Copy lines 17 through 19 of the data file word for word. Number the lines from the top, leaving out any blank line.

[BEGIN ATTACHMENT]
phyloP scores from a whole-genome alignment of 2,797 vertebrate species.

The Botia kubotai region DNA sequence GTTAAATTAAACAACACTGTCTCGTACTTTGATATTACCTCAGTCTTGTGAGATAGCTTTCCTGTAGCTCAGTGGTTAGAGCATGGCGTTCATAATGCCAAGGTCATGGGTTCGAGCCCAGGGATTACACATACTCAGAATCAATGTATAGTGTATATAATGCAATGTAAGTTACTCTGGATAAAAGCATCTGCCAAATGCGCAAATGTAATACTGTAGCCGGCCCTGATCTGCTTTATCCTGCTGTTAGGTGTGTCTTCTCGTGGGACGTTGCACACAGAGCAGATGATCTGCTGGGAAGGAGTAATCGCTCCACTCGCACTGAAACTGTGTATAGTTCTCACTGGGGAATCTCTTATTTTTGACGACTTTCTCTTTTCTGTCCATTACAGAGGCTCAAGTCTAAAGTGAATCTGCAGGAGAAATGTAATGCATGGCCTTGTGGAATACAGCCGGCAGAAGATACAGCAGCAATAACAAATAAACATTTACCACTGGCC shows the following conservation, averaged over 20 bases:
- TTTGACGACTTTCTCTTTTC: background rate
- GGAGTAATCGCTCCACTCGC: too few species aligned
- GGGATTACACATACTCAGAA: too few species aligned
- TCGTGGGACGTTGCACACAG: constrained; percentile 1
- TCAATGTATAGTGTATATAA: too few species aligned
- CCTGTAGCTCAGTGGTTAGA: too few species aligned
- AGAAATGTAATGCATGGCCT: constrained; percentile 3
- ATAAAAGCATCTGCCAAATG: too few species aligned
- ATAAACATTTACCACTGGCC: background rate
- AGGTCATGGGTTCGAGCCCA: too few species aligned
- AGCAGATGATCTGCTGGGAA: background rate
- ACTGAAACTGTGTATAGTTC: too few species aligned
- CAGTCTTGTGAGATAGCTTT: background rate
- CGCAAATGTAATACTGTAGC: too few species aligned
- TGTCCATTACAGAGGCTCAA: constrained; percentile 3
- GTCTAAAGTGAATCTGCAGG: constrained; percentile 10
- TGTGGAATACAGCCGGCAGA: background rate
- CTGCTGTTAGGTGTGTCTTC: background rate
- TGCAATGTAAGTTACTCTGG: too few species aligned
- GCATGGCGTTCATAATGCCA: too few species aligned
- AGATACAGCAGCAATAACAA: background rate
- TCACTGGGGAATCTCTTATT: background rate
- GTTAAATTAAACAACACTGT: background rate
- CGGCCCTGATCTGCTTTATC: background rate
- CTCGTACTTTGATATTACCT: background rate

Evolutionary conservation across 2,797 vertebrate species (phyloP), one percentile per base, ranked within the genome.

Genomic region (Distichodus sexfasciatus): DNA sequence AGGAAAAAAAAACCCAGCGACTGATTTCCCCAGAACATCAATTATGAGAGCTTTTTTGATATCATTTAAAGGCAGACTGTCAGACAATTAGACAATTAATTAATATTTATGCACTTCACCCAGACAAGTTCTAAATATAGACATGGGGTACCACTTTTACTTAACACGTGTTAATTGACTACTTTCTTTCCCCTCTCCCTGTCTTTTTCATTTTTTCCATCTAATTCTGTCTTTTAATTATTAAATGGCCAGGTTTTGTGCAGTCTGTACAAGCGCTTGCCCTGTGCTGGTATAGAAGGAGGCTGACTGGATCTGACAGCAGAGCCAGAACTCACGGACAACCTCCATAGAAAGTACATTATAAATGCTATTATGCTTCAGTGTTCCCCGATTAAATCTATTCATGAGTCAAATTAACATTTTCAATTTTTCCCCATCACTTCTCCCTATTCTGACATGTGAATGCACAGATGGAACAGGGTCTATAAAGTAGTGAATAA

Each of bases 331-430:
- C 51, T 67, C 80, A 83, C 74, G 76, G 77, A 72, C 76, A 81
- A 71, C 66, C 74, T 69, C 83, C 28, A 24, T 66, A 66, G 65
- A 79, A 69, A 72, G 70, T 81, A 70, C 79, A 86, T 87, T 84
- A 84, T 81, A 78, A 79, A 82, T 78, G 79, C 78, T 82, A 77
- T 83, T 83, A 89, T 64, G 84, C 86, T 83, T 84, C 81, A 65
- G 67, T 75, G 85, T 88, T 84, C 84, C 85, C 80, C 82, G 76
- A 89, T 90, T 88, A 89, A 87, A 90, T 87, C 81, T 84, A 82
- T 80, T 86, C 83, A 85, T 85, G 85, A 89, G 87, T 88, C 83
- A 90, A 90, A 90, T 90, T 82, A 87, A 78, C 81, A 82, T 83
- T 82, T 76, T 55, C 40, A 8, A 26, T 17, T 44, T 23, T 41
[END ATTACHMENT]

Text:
- TGTCCATTACAGAGGCTCAA: constrained; percentile 3
- GTCTAAAGTGAATCTGCAGG: constrained; percentile 10
- TGTGGAATACAGCCGGCAGA: background rate